K.D. Stroud, also known as, Rev. Kimbal Dolphus (K.D.) Stroud. Son of African Slave and Indigenous Tawakoni. Entrepreneur, Minister, Poet, Teacher and Graduate of Langston University
K.D. Stroud aka Rev. Kimbal Dolphus (K.D.) Stroud
K.D. Stroud (1871-1938), the son of an enslaved African mother and British-Tawakoni father, was an American minister, teacher and entrepreneur. More than half of his eleven children went on to earn undergraduate and graduate degrees from some of America’s top colleges and universities, removing historical barriers for African- and Native- Americans in science, academia, math, the arts, government and business. K.D. Stroud was named Kimbal after his mother, Kymbal, whose name likely represented the name of a family from a tribe in Ghana, Africa.
Although K.D.’s mother and older siblings were born into slavery, by luck of birth year he was born (a freedman) just a few years after President Abraham Lincoln’s Emancipation Proclamation which freed most American slaves. Despite such humble beginnings, many of his children graduated from college and one of his grandsons became a millionaire and a friend of U.S. presidents, supporting President Bill Clinton’s election campaign and his presidential library in Little Rock, Arkansas.
K.D. Stroud was born five years after President Abraham Lincoln’s Emancipation Proclamation. Therefore, he was designated by the U.S law as a freedman but his older siblings were born into slavery, despite their mixed race of African, British and Native American.
K.D. was a graduate of Langston University. In 1904 K.D. married Lulu Magee of the Creek Nation in the Indian Territory (present-day state of Oklahoma). Lulu’s family were French Canadian (the Boulducs), Irish (the Magees) and Creek (name unknown).To escape the racism and segregation of the South, K.D. and Lulu moved to Colorado Springs, Colorado to raise their eleven (11) children. Their children went on to spearhead minority achievements in academia, business, science, government and the arts.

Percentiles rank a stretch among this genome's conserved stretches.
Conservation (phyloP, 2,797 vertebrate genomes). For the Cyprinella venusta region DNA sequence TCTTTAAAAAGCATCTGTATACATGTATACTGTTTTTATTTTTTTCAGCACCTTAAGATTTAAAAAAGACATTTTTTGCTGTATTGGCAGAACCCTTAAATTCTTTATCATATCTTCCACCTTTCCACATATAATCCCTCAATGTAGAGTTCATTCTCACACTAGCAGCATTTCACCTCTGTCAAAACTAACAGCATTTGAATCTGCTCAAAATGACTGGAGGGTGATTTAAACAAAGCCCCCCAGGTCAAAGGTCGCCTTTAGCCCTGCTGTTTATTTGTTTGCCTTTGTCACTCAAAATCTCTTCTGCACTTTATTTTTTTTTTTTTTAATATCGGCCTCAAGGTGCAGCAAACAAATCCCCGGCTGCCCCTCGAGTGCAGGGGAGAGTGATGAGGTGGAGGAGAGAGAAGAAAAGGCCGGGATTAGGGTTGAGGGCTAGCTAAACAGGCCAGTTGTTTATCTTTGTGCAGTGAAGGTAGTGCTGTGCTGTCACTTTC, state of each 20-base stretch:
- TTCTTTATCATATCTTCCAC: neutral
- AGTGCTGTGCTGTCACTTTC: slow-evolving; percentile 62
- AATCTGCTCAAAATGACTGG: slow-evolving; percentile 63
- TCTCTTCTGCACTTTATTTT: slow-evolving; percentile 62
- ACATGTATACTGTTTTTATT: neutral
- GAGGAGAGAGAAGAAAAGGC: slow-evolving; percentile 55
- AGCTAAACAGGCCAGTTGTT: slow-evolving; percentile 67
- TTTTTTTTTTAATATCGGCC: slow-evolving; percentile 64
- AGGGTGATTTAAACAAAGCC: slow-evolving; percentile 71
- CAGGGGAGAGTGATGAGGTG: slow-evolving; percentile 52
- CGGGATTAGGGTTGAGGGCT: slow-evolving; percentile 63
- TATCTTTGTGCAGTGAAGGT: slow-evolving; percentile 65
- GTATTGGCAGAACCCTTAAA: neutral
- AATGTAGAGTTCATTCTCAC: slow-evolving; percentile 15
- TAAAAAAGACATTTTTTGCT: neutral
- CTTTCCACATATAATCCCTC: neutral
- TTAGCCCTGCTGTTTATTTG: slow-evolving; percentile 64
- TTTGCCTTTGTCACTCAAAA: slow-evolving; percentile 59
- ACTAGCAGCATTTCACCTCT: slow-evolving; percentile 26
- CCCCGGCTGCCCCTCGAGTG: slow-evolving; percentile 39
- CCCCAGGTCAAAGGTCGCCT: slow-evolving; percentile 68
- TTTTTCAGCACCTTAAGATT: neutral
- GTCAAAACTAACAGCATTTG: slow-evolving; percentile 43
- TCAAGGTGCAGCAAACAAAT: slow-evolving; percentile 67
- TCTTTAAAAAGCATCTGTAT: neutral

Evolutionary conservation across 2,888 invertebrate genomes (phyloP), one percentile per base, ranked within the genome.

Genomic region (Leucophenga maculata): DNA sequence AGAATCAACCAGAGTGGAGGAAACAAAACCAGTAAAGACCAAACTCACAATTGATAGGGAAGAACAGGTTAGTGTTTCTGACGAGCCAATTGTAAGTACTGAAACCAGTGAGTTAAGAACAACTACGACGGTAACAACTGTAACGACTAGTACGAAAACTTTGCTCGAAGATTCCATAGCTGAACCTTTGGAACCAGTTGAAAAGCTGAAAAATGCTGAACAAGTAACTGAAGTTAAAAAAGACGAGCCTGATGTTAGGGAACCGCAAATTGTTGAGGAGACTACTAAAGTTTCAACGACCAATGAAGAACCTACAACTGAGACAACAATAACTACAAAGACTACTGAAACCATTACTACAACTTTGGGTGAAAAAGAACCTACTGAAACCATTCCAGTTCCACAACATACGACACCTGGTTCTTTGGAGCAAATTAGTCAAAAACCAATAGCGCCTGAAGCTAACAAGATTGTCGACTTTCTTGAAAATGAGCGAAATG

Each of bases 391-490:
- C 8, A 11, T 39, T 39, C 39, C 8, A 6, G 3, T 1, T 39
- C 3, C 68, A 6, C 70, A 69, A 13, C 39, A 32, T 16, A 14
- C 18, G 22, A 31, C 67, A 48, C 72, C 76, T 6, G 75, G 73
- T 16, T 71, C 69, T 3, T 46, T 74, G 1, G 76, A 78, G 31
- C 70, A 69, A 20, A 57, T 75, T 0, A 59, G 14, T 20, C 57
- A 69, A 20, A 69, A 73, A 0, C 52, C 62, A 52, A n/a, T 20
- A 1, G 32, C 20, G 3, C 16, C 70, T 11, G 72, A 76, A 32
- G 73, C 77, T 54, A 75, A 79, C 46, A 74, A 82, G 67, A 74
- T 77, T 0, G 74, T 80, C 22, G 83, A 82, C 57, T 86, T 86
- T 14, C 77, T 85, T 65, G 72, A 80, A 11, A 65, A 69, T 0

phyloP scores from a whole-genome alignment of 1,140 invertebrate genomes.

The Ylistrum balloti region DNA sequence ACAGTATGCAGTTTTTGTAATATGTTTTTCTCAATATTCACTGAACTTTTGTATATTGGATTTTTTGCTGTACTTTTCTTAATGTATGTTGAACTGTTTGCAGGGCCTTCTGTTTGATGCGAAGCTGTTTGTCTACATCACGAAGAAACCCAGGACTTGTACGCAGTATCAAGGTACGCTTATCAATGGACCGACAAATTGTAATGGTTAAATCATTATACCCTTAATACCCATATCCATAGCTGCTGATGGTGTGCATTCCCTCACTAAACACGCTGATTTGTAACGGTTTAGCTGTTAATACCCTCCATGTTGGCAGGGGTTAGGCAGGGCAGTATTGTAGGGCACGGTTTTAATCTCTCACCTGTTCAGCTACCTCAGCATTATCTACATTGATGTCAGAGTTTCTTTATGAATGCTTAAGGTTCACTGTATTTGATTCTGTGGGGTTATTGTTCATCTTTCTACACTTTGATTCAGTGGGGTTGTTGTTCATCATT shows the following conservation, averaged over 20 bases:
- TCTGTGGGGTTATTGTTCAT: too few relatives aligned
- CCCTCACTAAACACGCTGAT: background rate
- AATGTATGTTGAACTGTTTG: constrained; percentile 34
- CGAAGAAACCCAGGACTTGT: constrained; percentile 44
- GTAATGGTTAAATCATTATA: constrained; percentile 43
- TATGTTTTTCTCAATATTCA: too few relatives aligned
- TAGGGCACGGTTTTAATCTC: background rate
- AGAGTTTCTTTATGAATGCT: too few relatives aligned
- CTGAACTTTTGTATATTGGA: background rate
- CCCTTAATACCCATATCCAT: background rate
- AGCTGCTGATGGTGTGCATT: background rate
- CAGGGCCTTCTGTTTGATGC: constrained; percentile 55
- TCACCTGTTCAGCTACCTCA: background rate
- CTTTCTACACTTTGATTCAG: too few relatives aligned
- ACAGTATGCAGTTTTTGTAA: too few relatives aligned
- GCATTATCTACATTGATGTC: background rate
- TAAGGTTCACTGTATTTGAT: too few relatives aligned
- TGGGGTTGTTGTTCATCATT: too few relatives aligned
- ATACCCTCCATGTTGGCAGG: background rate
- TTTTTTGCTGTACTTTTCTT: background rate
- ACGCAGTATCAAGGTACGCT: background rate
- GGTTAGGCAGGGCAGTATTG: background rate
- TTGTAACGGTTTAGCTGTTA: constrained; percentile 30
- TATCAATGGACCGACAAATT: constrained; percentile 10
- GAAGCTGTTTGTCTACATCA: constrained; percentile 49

Family & History
K.D. Stroud was mixed race. K.D’s father, Lewis, was the son of a British slave owner, named Sampson Mandred Stroud. According to U.S. census records, Mandred owned 10,000 acres and 500 slaves near the Brazos River in Texas.
One of these slaves was K.D.’s mother, Kymbal, an African slave from Ghana. Mandred’s son, Lewis, fell in love with Kymbal and the two were married. K.D. was born a freedman to Lewis and Kymbal in current day Hood County Texas near Strouds Creek.
In 1891, realizing his son and Negro grandchildren would be forever subjected to discrimination and abuse, Mandred decided to move them “out of the U.S.” – to Indian Territory in an area now known as Chandler / Langston regions of Oklahoma. K.D. was 19 years old when the family arrived in Indian Territory.
K.D. later married Lulu Magee of the Creek Nation. When the Indian Territory became the state of Oklahoma and erected racist Jim Crow laws, the couple moved their family from Oklahoma to Colorado Springs, Colorado. They raised eleven children in Colorado, most earned college degrees and became leaders in their chosen professions.
Key Accomplishments of K.D. Stroud
- Although he was a son of an African slave mother and British-Indigenous father, he was one of the first blacks born in the South to graduate from college in America
- A graduate of Langston University, K.D. studied law under an attorney in present-day Oklahoma
- K.D. Stroud was an accomplished minister, poet, teacher, historian and lover of the arts
- He passed along his passion for the ministry, academia and entrepreneurship to his children.
- After working five years in coal mines for seven cents per ton, K.D. Stroud founded the Stroud Trucking Company in the 1920s, which hired black and white workers and survived well into the 1970s as a family-owned business.
- K.D.’s achievements laid the foundation for his offspring to become some of the most influential leaders in real-estate, television, telecommunications, hi-tech, academia and government. His children went on to earn the first Sachs Foundation scholarship in 1931. The foundation turns 90 years old next year, in 2021.
- In Colorado, The Stroud Scholars program “honors the legacy of two of the earliest African-American students to graduate from Colorado College, siblings Kelly Dolphus Stroud ’31 and Effie Stroud Frazier ’31, who persevered through discrimination yet excelled in education and in their lives.”